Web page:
But then there are the low-down folks, the so-called common element, and they are the majority—may the Lord be praised! The people who have their nip of gin on Saturday nights and are not too important to themselves or the community, or too well fed, or too learned to watch the lazy world go round. They live on Seventh Street in Washington or State Street in Chicago and they do not particularly care whether they are like white folks or anybody else. Their joy runs, bang! into ecstasy. Their religion soars to a shout. Work maybe a little today, rest a little tomorrow. Play awhile. Sing awhile. O, let’s dance! These common people are not afraid of spirituals, as for a long time their more intellectual brethren were, and jazz is their child. They furnish a wealth of colorful, distinctive material for any artist because they still hold their own individuality in the face of American standardizations. And perhaps these common people will give to the world its truly great Negro artist, the one who is not afraid to be himself. Whereas the better-class Negro would tell the artist what to do, the people at least let him alone when he does appear. And they are not ashamed of him—if they know he exists at all. And they accept what beauty is their own without question.
Certainly there is, for the American Negro artist who can escape the restrictions the more advanced among his own group would put upon him, a great field of unused material ready for his art. Without going outside his race, and even among the better classes with their “white” culture and conscious American manners, but still Negro enough to be different, there is sufficient matter to furnish a black artist with a lifetime of creative work. And when he chooses to touch on the relations between Negroes and whites in this country, with their innumerable overtones and undertones, surely, and especially for literature and the drama, there is an inexhaustible supply of themes at hand. To these the Negro artist can give his racial individuality, his heritage of rhythm and warmth, and his incongruous humor that so often, as in the Blues, becomes ironic laughter mixed with tears. But let us look again at the mountain.
A prominent Negro clubwoman in Philadelphia paid eleven dollars to hear Raquel Meller sing Andalusian popular songs. But she told me a few weeks before she would not think of going to hear “that woman,” Clara Smith, a great black artist, sing Negro folksongs.(2) And many an upper-class Negro church, even now, would not dream of employing a spiritual in its services. The drab melodies in white folks’ hymnbooks are much to be preferred. “We want to worship the Lord correctly and quietly. We don’t believe in ‘shouting.’ Let’s be dull like the Nordics,” they say, in effect.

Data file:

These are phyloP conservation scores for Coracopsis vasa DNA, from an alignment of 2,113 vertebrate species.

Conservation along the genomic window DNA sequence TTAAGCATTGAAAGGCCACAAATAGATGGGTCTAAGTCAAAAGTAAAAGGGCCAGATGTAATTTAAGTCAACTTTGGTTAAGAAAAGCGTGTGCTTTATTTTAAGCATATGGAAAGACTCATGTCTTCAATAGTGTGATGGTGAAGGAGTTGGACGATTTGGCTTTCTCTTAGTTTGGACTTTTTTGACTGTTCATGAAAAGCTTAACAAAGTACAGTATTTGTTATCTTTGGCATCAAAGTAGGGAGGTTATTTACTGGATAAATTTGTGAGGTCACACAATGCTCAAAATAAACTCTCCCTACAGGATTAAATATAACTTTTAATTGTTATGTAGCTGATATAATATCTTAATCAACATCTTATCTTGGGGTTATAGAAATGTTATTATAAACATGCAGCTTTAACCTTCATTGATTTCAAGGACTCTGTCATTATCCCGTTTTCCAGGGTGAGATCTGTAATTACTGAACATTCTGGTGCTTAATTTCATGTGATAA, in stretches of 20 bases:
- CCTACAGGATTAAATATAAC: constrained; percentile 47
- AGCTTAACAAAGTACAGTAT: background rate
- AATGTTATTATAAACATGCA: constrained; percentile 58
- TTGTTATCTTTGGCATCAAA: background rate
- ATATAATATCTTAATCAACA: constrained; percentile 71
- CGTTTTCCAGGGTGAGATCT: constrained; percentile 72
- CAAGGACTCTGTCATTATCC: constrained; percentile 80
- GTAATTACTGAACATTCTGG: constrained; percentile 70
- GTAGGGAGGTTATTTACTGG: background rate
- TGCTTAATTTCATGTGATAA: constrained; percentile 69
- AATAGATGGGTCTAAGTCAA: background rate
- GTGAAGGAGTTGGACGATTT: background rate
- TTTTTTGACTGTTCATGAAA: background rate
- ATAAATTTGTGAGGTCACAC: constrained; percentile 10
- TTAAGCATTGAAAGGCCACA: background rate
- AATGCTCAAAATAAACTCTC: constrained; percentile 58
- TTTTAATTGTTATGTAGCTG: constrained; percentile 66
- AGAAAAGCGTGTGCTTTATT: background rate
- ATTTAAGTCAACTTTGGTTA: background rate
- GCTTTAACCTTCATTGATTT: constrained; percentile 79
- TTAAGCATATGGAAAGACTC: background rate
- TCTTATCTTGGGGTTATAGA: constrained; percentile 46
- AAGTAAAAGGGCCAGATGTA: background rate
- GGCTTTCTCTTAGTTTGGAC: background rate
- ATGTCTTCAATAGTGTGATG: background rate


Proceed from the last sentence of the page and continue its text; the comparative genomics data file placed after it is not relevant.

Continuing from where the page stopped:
The present vogue in things Negro, although it may do as much harm as good for the budding colored artist, has at least done this: it has brought him forcibly to the attention of his own people among whom for so long, unless the other race had noticed him beforehand, he was a prophet with little honor.(4) I understand that Charles Gilpin acted for years in Negro theaters without any special acclaim from his own, but when Broadway gave him eight curtain calls, Negroes, too, began to beat a tin pan in his honor.(5) I know a young colored writer, a manual worker by day, who had been writing well for the colored magazines for some years, but it was not until he recently broke into the white publications and his first book was accepted by a prominent New York publisher that the “best” Negroes in his city took the trouble to discover that he lived there. Then almost immediately they decided to give a grand dinner for him. But the society ladies were careful to whisper to his mother that perhaps she’d better not come. They were not sure she would have an evening gown.(6)
The Negro artist works against an undertow of sharp criticism and misunderstanding from his own group and unintentional bribes from the whites. “O, be respectable, write about nice people, show how good we are,” say the Negroes. “Be stereotyped, don’t go too far, don’t shatter our illusions about you, don’t amuse us too seriously. We will pay you,” say the whites. Both would have told Jean Toomer not to write “Cane.” The colored people did not praise it. The white people did not buy it. Most of the colored people who did read “Cane” hate it. They are afraid of it. Although the critics gave it good reviews the public remained indifferent. Yet (excepting the work of Du Bois) “Cane” contains the finest prose written by a Negro in America. And like the singing of Robeson, it is truly racial.(7)
But in spite of the Nordicized Negro intelligentsia and the desires of some white editors we have an honest American Negro literature already with us. Now I await the rise of the Negro theater. Our folk music, having achieved world-wide fame, offers itself to the genius of the great individual American Negro composer who is to come. And within the next decade I expect to see the work of a growing school of colored artists who paint and model the beauty of dark faces and create with new technique the expressions of their own soul-world. And the Negro dancers who will dance like flame and the singers who will continue to carry our songs to all who listen—they will be with us in even greater numbers tomorrow.